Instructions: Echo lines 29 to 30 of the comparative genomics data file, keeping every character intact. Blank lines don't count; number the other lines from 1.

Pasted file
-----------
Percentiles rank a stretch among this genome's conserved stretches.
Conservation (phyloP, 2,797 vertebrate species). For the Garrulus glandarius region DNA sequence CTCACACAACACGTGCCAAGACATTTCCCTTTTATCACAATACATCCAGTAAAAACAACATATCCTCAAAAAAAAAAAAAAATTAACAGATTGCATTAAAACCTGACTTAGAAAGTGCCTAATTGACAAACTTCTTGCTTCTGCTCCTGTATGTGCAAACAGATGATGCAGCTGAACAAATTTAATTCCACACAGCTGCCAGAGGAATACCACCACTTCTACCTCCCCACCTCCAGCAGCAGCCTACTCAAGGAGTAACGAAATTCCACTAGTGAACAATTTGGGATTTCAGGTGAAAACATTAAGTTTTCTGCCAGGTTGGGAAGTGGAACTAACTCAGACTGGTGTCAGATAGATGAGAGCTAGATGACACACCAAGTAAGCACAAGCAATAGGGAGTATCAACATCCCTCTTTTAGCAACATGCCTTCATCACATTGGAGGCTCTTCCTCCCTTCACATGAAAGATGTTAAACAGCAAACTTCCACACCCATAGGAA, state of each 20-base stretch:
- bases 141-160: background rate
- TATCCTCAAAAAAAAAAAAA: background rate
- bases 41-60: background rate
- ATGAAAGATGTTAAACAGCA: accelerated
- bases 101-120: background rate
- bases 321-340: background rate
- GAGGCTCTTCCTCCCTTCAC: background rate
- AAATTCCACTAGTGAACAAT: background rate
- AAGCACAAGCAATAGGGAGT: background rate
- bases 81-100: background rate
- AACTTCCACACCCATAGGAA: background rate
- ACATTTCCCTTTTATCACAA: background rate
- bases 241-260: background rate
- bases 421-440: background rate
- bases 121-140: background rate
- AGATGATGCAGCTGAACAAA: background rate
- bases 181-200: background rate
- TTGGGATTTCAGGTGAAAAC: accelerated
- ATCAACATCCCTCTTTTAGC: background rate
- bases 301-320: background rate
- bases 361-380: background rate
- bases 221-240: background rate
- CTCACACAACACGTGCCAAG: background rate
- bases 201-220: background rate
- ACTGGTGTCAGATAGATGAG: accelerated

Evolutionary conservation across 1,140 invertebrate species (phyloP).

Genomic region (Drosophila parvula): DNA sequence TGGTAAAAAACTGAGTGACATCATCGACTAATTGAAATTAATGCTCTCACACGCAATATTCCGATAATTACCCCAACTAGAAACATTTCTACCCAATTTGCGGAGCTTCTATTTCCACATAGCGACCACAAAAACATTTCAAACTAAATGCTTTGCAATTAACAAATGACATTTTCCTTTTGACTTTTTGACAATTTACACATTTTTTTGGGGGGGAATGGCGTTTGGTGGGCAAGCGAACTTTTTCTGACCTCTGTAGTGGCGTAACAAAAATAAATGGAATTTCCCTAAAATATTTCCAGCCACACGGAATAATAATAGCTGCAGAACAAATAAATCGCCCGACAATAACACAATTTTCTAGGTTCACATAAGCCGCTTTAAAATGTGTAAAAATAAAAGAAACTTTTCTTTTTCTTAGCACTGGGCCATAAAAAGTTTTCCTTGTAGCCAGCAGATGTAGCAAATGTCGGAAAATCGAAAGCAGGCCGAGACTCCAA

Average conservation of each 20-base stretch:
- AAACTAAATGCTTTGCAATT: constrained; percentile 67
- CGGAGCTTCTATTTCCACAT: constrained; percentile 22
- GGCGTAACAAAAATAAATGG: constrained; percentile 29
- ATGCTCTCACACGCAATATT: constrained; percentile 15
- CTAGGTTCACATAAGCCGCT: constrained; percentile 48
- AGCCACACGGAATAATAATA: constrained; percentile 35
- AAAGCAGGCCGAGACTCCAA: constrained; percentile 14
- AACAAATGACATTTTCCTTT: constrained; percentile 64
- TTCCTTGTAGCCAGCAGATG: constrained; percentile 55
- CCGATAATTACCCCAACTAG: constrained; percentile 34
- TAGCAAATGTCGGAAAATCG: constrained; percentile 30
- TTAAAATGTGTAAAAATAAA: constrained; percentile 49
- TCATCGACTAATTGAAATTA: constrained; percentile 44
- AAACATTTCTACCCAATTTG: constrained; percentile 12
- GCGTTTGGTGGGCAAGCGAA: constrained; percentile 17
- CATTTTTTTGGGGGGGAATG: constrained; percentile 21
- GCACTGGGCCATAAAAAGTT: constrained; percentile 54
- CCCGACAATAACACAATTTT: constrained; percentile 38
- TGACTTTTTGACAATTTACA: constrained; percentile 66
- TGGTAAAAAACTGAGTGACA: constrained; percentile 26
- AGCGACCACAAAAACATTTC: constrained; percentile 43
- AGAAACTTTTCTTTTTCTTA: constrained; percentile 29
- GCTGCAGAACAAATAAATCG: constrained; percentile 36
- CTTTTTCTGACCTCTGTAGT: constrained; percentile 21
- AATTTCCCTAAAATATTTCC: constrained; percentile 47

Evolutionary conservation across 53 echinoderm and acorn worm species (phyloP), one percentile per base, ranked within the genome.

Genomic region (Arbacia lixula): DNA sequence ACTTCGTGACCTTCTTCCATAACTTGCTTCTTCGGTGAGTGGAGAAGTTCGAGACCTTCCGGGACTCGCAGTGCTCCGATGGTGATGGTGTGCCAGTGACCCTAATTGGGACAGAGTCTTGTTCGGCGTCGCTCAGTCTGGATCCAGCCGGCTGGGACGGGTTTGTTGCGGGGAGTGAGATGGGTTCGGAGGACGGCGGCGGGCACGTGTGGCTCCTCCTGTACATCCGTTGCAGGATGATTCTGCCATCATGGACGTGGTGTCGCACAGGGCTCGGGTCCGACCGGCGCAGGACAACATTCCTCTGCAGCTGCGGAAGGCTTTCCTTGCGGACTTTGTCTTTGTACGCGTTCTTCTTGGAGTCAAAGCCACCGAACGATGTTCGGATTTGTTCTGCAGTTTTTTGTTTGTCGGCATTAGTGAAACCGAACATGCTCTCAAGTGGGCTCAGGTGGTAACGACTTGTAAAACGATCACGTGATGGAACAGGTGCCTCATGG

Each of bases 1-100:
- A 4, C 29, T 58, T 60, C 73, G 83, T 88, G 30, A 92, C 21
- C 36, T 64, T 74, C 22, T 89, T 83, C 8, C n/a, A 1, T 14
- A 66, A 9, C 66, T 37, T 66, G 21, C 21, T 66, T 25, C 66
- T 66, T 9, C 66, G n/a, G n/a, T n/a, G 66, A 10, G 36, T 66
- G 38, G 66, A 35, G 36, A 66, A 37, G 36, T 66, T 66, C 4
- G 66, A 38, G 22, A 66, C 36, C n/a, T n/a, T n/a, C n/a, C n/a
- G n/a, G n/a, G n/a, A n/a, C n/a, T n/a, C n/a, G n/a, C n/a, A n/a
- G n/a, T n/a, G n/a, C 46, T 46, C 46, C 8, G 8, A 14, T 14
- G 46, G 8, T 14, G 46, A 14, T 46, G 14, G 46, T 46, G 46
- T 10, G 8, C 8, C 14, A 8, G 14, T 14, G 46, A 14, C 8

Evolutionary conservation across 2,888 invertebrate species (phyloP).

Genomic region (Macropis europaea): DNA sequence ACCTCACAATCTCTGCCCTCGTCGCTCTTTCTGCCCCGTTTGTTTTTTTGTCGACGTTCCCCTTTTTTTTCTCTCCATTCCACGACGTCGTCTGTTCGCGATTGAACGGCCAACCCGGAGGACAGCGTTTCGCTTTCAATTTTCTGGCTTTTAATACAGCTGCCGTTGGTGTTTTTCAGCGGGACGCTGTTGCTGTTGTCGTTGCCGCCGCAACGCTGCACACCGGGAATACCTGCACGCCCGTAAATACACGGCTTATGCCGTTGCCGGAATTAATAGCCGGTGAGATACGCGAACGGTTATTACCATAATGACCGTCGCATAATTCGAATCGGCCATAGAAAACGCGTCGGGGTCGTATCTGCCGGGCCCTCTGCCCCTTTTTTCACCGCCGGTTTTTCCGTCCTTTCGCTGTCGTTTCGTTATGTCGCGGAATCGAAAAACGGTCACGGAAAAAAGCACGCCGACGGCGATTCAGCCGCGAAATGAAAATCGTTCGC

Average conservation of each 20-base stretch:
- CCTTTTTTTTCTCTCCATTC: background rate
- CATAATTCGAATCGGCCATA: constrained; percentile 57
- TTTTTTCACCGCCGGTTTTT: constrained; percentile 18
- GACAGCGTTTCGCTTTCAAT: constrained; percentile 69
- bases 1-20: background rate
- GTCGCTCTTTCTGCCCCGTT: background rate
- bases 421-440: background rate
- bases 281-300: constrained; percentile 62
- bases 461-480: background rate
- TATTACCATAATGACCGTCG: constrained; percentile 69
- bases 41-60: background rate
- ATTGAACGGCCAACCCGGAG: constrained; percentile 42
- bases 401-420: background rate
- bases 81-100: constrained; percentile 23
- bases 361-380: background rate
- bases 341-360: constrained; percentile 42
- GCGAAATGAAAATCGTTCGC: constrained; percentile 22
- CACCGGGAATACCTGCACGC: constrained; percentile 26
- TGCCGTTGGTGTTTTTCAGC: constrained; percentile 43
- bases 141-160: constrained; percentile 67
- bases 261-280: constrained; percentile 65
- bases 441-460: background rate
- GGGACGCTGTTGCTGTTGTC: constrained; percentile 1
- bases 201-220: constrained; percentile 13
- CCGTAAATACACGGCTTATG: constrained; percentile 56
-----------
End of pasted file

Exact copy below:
Genomic region (Drosophila parvula): DNA sequence TGGTAAAAAACTGAGTGACATCATCGACTAATTGAAATTAATGCTCTCACACGCAATATTCCGATAATTACCCCAACTAGAAACATTTCTACCCAATTTGCGGAGCTTCTATTTCCACATAGCGACCACAAAAACATTTCAAACTAAATGCTTTGCAATTAACAAATGACATTTTCCTTTTGACTTTTTGACAATTTACACATTTTTTTGGGGGGGAATGGCGTTTGGTGGGCAAGCGAACTTTTTCTGACCTCTGTAGTGGCGTAACAAAAATAAATGGAATTTCCCTAAAATATTTCCAGCCACACGGAATAATAATAGCTGCAGAACAAATAAATCGCCCGACAATAACACAATTTTCTAGGTTCACATAAGCCGCTTTAAAATGTGTAAAAATAAAAGAAACTTTTCTTTTTCTTAGCACTGGGCCATAAAAAGTTTTCCTTGTAGCCAGCAGATGTAGCAAATGTCGGAAAATCGAAAGCAGGCCGAGACTCCAA

Average conservation of each 20-base stretch: